Spectacular views of Alcatraz and the Golden Gate Bridge
Spectacular views of Alcatraz Island and the Golden Gate Bridge from the San Francisco shoreline
From the San Francisco waterfront, there are spectacular views of the Bay.
San Francisco Bay is the largest Pacific estuary in the Americas and the main part of the bay measures three to twelve miles (5–19 km) wide east-to-west and somewhere between 48 miles (77 km) and 60 miles (97 km) north-to-south.
There are five large islands in San Francisco Bay of which a few are visible from the San Francisco Shoreline.
Isolated in the center of the Bay is Alcatraz Island, the site of the famous federal penitentiary. The federal prison on Alcatraz Island no longer functions, but the complex is now a National Park and a very popular tourist destination.
Alcatraz Island is located in San Francisco Bay, approximately 1.25 miles (2.01 kilometers) offshore from San Francisco, California. It's often referred to as "The Rock" and is known for its historical significance as the site of the former Alcatraz Federal Penitentiary. Today, Alcatraz Island is a popular tourist attraction, and visitors can take ferry rides from San Francisco to explore the island's history and natural beauty.
Angel Island was known as "Ellis Island West" because it served as the entry point for immigrants from East Asia. It is now a California State Park accessible by ferry from Fisherman's Wharf and also from Tiburon CA.
Mountainous Yerba Buena Island is pierced by a tunnel linking the east and west spans of the San Francisco–Oakland Bay Bridge.
Attached to the north of Yerba Buena Island is the artificial and flat Treasure Island, the site of the 1939 Golden Gate International Exposition. From the Second World War until the 1990s, both islands served as military bases and are now being redeveloped.
Exploring San Francisco Bay: Size, History, and Fascinating Facts
San Francisco Bay is not just a body of water; it's a historical, geographical, and ecological marvel. In this article, we'll dive into the size, history, and some intriguing facts about San Francisco Bay, a tidal estuary that has played a pivotal role in California's past and present.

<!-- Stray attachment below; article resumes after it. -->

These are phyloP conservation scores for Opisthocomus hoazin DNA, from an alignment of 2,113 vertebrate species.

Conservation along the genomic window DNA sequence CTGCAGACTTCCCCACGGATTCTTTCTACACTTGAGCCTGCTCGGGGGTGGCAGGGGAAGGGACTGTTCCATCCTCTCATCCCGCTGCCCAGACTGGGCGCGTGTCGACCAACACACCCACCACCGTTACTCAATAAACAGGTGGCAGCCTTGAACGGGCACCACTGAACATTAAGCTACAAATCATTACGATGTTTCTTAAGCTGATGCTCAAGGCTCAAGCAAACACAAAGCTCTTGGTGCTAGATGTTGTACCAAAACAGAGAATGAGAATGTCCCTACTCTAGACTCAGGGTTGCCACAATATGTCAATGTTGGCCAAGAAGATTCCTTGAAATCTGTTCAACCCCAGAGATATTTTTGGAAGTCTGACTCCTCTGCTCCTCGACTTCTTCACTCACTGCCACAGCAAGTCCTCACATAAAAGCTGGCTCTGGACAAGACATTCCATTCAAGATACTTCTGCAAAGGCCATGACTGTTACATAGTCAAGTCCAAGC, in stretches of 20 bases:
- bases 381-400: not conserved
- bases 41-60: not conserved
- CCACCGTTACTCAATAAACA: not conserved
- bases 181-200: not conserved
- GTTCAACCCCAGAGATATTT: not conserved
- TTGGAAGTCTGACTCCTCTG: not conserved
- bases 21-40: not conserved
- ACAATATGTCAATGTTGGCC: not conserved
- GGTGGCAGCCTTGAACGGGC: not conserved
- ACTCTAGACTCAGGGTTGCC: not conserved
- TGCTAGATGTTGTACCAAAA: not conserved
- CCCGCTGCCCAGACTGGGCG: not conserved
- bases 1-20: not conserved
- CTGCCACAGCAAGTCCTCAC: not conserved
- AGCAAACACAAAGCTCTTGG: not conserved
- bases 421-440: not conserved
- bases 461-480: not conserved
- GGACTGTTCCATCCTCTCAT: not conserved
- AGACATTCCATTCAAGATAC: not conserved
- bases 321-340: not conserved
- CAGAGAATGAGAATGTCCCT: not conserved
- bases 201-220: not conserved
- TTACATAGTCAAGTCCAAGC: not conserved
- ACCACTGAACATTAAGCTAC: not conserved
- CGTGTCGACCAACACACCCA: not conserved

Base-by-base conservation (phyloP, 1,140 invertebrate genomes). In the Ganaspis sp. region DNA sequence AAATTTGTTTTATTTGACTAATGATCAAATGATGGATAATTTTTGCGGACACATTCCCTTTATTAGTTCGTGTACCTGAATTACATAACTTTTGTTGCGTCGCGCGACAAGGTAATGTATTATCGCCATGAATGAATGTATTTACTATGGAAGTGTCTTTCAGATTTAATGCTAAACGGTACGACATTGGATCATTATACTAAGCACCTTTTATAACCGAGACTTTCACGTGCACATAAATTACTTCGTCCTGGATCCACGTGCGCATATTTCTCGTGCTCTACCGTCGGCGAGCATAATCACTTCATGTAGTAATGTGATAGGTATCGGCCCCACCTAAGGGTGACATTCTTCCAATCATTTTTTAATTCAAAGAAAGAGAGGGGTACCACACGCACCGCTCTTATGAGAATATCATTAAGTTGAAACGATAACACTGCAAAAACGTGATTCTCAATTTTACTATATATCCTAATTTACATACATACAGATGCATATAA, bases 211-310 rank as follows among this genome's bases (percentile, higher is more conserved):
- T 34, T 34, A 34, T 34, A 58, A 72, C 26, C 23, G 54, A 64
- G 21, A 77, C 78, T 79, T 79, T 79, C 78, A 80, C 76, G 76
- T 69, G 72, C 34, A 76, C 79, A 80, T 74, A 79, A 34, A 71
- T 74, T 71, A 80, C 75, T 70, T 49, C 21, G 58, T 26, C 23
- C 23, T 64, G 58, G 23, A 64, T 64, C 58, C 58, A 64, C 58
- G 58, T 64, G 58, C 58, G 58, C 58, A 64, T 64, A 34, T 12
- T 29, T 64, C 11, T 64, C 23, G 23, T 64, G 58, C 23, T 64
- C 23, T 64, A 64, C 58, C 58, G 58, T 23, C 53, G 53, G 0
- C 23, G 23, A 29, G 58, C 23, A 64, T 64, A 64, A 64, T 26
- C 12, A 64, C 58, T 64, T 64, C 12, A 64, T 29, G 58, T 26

- The size of San Francisco Bay is a topic of debate. Depending on what you include in your measurement—sub-bays, estuaries, wetlands, etc.—it can cover anywhere between 400 and 1,600 square miles (1,000–4,000 km²).
- Its main body stretches from three to twelve miles wide (5–19 km) east-to-west and approximately 48 to 60 miles long (77–97 km) north-to-south, making it the largest Pacific estuary in the Americas.
- San Francisco Bay has a rich history. It was navigable as far south as San Jose until the 1850s when hydraulic mining unleashed massive sediment flows that altered the bay's landscape.
- Wetlands and inlets were deliberately filled in during the mid-19th century, reducing the bay's size by as much as one third. This practice continued into the 20th century.
- The Marina District of San Francisco, which was significantly affected by the 1989 earthquake, was built on landfill created for the Panama-Pacific International Exposition.
- The indigenous people of San Francisco Bay were the Ohlone.
- The first European to see the bay was likely N. de Morena, left by Sir Francis Drake in 1579.
- The first recorded European discovery of the bay was in 1769 by Spanish explorer Gaspar de Portolá, who initially mistook it for Drakes Bay.
- The United States acquired the region from Mexico during the Mexican–American War and California became the 31st State of the Union in 1850.
A Center of Commerce
- San Francisco Bay played a vital role during the California Gold Rush, becoming one of the world's great seaports.
- The first transcontinental railroad connected to the bay's western terminus at Alameda in 1869.
- Several bridges were built in the 20th century, including the iconic Golden Gate Bridge in 1937, which spans the strait between San Francisco and Marin County.
A Natural Playground
- San Francisco Bay offers a haven for sailors, windsurfers, and kitesurfers, thanks to strong thermally-generated winds.
- The San Francisco Bay Trail, a bicycle and pedestrian path, encircles the bay, while the San Francisco Bay Area Water Trail caters to non-motorized small boat users.
- Numerous parks and protected areas around the bay offer opportunities for outdoor enthusiasts.
The Modern Bay
- Today, San Francisco Bay supports dense industrial production and urban settlement, making it the second-largest urban area in the American West.
- It remains a major seaport, with the Port of Oakland being one of the largest cargo ports in the United States.
As you explore the fascinating history and features of San Francisco Bay, you'll gain a deeper appreciation for this remarkable natural wonder and its enduring impact on California's past and present. Whether you're a local resident or a curious traveler, this bay has a story worth discovering.
16 fun and fascinating tidbits about this iconic bay:
SF Bay Information provided by: https://en.wikipedia.org/wiki/San_Francisco_Bay
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